Mercedes’ Parent Company Will Pour $1 Billion in a US factory That Will Create its Tesla Rival

Germany's Daimler said it will invest $1 billion to expand its U.S.-based Mercedes-Benz plant in Alabama to start building electric sport-utility vehicles there from about 2020. More than 600 new jobs will be created as part of the investment, which includes plans to build a facility in 2018 near the factory in Tuscaloosa to produce batteries for zero-emission vehicles, Daimler said on Thursday, confirming a Reuters story.

Stuttgart-based Daimler is joining a rush to add car-making capacity in the world's most profitable vehicle market that most analysts and industry executives expect to contract moderately over the next several years.

Cyber Attacks Pose Roadblock For Driverless Cars

With malicious attacks becoming more numerous and sophisticated, and with many of the market’s most valuable companies hailing from the tech sector, a prime target for such attacks, there are a number of emerging areas that appear to be on the next frontier of risk. Often cited as the most vulnerable are large, ever-growing and data-rich cloud computing platforms; the new universe of IOT devices that automate everything from home thermostats to ordering items from Amazon; and the evolution of online ‘robo’ financial advisors that have attracted billions in assets but which are still in the relatively embryonic stages of development. None of these are likely to cause as many cybersecurity headaches as autonomous cars.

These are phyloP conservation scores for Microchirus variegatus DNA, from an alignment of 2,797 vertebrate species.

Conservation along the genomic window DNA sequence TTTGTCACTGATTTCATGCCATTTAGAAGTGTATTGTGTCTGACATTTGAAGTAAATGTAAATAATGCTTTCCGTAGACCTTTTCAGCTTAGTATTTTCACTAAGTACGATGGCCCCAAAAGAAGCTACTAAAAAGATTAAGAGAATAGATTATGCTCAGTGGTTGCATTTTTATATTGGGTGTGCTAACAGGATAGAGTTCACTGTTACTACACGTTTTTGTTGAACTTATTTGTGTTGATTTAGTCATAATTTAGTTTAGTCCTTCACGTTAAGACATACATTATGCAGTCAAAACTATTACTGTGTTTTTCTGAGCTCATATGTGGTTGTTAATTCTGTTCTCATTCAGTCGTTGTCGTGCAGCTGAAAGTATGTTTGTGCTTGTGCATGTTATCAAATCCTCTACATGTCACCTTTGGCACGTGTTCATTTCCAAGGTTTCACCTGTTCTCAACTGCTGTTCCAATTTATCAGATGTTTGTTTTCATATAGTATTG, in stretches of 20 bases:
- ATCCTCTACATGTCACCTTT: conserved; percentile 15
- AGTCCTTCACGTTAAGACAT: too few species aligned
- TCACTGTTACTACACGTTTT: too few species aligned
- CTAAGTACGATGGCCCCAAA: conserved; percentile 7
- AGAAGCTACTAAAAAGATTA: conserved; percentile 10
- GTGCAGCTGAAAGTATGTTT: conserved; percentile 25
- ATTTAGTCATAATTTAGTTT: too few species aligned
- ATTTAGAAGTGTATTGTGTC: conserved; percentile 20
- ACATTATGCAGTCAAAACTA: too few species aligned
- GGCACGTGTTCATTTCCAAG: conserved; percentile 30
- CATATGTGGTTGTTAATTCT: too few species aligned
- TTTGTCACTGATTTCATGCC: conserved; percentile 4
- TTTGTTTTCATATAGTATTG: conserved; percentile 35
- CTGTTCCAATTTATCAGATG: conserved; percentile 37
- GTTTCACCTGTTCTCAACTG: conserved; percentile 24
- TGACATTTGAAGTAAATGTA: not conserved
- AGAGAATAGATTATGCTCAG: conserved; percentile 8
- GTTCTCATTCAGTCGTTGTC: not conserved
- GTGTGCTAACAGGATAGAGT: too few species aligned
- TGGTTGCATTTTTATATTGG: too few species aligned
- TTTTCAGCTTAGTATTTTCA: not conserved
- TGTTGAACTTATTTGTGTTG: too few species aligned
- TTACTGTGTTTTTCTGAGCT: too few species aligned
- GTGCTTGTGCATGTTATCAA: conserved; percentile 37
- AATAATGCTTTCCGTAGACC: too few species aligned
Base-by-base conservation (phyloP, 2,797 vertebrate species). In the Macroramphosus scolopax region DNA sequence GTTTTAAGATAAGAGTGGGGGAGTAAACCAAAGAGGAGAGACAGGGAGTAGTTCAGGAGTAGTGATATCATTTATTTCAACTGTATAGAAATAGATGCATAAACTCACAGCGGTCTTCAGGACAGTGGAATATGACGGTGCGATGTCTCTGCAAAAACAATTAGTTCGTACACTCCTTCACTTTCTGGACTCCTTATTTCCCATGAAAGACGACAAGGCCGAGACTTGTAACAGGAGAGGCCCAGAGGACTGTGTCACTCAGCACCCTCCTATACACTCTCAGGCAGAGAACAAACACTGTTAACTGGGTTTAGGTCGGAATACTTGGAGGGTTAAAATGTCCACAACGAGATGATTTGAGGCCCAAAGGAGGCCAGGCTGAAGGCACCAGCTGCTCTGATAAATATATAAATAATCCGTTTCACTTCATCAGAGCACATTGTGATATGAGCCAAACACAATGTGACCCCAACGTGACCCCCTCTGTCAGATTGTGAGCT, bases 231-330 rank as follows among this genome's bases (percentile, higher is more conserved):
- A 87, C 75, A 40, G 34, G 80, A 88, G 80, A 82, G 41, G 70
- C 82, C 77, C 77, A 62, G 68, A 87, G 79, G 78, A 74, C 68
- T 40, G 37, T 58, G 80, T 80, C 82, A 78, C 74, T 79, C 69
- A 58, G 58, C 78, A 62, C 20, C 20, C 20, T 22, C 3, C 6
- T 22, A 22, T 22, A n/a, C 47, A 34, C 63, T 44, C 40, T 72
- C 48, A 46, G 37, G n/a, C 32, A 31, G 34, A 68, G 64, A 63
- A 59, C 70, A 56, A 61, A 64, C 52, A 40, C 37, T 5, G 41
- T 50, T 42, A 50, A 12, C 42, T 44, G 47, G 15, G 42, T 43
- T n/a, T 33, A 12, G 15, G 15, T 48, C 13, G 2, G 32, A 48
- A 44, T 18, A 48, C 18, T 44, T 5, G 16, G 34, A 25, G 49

Uber Loses its License to Operate in London

The regulator added that Uber’s “approach and conduct demonstrate a lack of corporate responsibility in relation to a number of issues which have potential public safety and security implications” — including for the following issues:
  • Its approach to reporting serious criminal offences
  • Its approach to how medical certificates are obtained
  • Its approach to how Enhanced Disclosure and Barring Service (DBS) checks are obtained — which relates to carrying out background checks to ensure workers do not have a criminal record
  • Its approach to explaining the use of Greyball in London — software that could be used to block regulatory bodies from gaining full access to the app and prevent officials from undertaking regulatory or law enforcement duties
TfL notes that the Private Hire Vehicles (London) Act 1998 includes provision to appeal a licensing decision within 21 days of it being issued, and confirmed that Uber can continue to operate until any appeal processes have been exhausted.